When blockchain is fully integrated into the industry, prospective clients will be able to unlock access to their own medical histories so that a carrier can generate a quote automatically.

The lengthy process of gathering documents from various doctors and medical professionals will be no more. Everything will be in the cloud, trusted and secure.


In the United States alone, there are estimated to be $7.4 billion in unclaimed life insurance money.

People spread apart, papers are lost, and in the hustle and bustle of life, sometimes it’s not possible to find the proper beneficiary for a claim.

With blockchain-based smart contracts, this problem can finally be addressed.

Funds could automatically and proactively be paid out based on news of a death, without waiting for the beneficiary to come forward with a claim.


It’s something of an open secret that life insurance policies can be traded and sold like many other financial instruments. If an insured no longer requires the insurance, but has paid the premium, they may sell the policy and benefits for immediate cash, to whomever they like.

Selling a policy is a complicated process that goes through several intermediaries. Luckily, eliminating intermediaries is where blockchain shines.

In future, insured people will be able to sell their policies at will, quickly and easily.

Blockchain in the Health Insurance Industry

Many of the same aspects of blockchain also apply to health insurance, plus a few that are unique to this sector of the industry.

Medical Records

DLT will be a boon to medical professionals everywhere. By making a patient’s medical records immutable, digitally accessible, and transparent, medical error will practically be a thing of the past.

Because blockchain is also incredibly secure, medical fraud and privacy violations should also decrease dramatically.

For insurance agents and carriers, generating quotes will be an easy, automatable process, with instantaneous access to all the necessary records to provide accurate rates.


As with life insurance, smart contracts will enable claims to paid out quickly and automatically.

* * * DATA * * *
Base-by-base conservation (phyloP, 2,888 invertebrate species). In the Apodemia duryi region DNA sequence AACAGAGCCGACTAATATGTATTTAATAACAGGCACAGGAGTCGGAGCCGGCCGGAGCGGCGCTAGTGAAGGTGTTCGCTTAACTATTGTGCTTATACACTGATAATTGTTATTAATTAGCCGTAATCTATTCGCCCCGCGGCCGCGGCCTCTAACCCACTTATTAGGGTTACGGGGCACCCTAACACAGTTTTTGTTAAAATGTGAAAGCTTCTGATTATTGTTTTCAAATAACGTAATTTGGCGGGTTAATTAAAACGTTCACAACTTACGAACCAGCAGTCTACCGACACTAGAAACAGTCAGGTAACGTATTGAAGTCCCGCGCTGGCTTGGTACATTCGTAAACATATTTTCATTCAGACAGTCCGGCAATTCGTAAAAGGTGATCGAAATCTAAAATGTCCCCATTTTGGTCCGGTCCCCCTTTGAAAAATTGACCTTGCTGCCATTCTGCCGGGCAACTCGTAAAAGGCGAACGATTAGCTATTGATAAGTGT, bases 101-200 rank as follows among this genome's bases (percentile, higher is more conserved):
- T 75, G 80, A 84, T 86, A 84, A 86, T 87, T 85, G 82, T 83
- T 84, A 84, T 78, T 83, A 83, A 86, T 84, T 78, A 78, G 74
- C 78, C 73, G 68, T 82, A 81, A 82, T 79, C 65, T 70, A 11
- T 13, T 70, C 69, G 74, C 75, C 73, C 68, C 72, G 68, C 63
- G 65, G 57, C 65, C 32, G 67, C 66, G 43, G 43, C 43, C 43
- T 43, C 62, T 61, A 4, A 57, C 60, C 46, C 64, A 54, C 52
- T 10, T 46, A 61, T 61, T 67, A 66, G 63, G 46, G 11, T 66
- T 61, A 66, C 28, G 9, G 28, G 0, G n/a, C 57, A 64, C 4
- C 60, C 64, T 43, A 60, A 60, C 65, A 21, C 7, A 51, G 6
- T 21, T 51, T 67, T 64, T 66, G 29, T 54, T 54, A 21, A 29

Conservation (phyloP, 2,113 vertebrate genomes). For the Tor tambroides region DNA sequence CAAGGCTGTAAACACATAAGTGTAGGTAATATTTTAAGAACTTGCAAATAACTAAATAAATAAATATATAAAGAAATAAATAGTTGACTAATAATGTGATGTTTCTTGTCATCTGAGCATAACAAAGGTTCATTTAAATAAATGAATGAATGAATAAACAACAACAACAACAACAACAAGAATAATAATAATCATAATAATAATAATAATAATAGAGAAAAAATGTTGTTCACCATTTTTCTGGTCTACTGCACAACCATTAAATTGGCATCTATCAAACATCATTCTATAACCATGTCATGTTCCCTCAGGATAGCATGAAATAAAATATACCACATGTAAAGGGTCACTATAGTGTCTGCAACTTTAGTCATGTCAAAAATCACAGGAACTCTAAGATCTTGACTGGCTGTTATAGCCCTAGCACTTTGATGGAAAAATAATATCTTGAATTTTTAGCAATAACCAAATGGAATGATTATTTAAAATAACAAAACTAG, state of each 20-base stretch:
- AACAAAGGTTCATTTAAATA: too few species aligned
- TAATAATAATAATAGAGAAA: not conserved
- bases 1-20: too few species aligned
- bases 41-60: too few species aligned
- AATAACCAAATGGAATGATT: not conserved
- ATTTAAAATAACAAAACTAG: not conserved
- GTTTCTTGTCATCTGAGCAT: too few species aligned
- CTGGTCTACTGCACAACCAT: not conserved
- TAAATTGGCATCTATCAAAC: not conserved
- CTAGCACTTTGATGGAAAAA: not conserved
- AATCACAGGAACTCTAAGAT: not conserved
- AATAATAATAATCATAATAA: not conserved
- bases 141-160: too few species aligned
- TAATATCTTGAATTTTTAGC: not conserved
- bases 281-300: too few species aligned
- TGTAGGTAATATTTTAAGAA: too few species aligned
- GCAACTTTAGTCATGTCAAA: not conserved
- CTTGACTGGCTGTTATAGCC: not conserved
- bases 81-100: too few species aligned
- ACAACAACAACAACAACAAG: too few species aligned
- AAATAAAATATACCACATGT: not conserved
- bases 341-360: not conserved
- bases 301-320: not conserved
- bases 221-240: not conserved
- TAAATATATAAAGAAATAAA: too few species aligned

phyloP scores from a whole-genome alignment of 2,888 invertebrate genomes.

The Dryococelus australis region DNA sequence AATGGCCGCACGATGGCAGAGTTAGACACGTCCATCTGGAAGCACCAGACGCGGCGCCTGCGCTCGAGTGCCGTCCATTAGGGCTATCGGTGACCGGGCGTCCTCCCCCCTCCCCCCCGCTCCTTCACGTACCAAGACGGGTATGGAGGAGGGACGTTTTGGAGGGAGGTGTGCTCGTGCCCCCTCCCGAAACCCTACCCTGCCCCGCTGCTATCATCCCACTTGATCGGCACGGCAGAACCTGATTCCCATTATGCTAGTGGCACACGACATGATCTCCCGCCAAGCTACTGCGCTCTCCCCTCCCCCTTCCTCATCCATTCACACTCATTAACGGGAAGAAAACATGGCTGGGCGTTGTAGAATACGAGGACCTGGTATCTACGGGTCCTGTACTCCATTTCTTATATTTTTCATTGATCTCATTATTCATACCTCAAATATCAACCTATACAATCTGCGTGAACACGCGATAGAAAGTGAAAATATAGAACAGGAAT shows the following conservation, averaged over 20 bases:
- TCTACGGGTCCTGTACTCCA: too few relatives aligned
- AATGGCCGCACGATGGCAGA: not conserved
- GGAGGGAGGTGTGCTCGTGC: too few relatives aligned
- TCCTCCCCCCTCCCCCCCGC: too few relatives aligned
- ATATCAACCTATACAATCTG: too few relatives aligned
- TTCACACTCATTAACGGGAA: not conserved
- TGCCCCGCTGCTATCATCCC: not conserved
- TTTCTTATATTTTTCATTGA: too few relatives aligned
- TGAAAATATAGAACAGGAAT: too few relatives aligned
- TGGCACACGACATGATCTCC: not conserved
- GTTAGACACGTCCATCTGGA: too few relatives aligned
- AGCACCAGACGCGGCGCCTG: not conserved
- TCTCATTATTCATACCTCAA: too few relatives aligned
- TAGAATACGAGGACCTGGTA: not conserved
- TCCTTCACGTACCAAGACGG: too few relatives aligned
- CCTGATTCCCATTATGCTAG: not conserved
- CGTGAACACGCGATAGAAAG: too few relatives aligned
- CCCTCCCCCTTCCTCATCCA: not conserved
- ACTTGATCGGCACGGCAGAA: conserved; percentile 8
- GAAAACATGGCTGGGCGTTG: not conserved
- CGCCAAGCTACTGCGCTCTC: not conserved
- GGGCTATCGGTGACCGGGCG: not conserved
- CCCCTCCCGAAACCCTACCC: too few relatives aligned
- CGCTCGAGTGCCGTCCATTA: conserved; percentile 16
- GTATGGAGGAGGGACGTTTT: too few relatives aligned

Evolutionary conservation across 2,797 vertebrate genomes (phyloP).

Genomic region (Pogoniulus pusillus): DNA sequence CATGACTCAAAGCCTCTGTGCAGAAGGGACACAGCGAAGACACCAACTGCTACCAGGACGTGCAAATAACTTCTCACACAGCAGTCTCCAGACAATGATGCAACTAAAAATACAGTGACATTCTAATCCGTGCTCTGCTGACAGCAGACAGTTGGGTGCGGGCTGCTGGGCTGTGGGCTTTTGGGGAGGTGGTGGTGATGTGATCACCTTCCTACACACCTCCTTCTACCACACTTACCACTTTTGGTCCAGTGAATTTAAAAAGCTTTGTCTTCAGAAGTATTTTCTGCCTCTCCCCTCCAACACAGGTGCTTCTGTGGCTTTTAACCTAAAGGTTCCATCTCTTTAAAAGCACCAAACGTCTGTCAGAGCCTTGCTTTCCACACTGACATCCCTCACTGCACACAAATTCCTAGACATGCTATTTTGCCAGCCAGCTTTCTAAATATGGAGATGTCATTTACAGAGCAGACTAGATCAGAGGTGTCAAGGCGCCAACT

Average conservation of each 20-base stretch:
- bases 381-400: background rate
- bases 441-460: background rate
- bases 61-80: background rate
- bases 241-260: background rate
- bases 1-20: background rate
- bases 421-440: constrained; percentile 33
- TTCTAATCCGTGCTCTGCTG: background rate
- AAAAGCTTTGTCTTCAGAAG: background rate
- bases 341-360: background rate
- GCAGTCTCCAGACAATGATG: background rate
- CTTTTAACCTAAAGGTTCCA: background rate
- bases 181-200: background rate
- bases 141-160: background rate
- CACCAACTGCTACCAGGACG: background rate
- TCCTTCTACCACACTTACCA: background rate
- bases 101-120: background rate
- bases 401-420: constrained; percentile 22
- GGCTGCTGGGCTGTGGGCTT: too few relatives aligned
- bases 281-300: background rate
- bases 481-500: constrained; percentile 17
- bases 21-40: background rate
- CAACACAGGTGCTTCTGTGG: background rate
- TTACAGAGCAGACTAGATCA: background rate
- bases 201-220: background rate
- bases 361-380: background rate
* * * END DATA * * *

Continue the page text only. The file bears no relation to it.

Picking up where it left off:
When a patient checks into a hospital, treatment records will automatically be added to the blockchain, and the insurance company will pay out.

The need for complicated forms and back-and-forth communication will be drastically reduced.

Reduced Costs

Doctors, administration, and insurers alike will all see a massive efficiency boost from blockchain.

With complete and trusted access to a patient’s complete medical history across all providers, doctors will be able to see and utilize the results of tests made at other facilities, without complicated requests for information.

They will be able to consider the results of past procedures, eliminating the duplication of work that is so common today. Treatments will take less time and involve less trial-and-error. All of this means that medical costs will go down, and that’s to the benefit of everyone.

Blockchain in the Title Insurance Industry

Perhaps more than any other sector, blockchain has the power to completely disrupt title insurance.

If you’re not familiar, title companies are a critical piece of any real estate transaction. They verify that deeds and other documents are transferred properly, that mortgages are processed, and that records are kept.

In other words, they make sure everyone dots the I’s and crosses the T’s, every step of the way.

Title insurance is a protection against an error anywhere in that process.

If a person buys a house, or a company buys a property, it’s not unheard of for a dispute to come up from someone who claims they have an interest in the real estate, and that it’s not a legal sale until they get paid.

Other common disputes include such matters as property lines, public easements, or inheritances. These are known as title defects, and they can crop up even years after the sale.

The effects of blockchain on this problem are obvious. Most, if not all, title defects stem from some failure in documentation or record-keeping.

Real estate transactions are incredibly complicated, and a missing link anywhere along the paper trail can spell disaster.

With blockchain, there are no more missing links. If property records are moved to distributed ledger, then fraud and tampering become a thing of the past, as does missing information.

What’s more, smart contracts are cutting out the middleman in businesses all over the world. If titling becomes a quick and easy affair, without the possibility of error, then there is no more need for traditional title insurance at all.

So, what will happen to the title insurance providers? They’ll need to adapt. Here are two roles that they might fill in the coming blockchain insurtech ecosystem.

Edge Cases

A blockchain of property deeds will account for most potential threats to a transaction, but it can’t account for everything. Bankruptcy, divorces, court cases, and financial debts can all affect a sale, and they won’t all go on a blockchain reserved for real estate matters.

For these, human oversight will still be required.

Legacy Systems

Digital records are catching on fast in the United States, with several states even offering electronic notarization of documents. However, there are still many places worldwide that are still working with paper documents, or non-connected computer systems.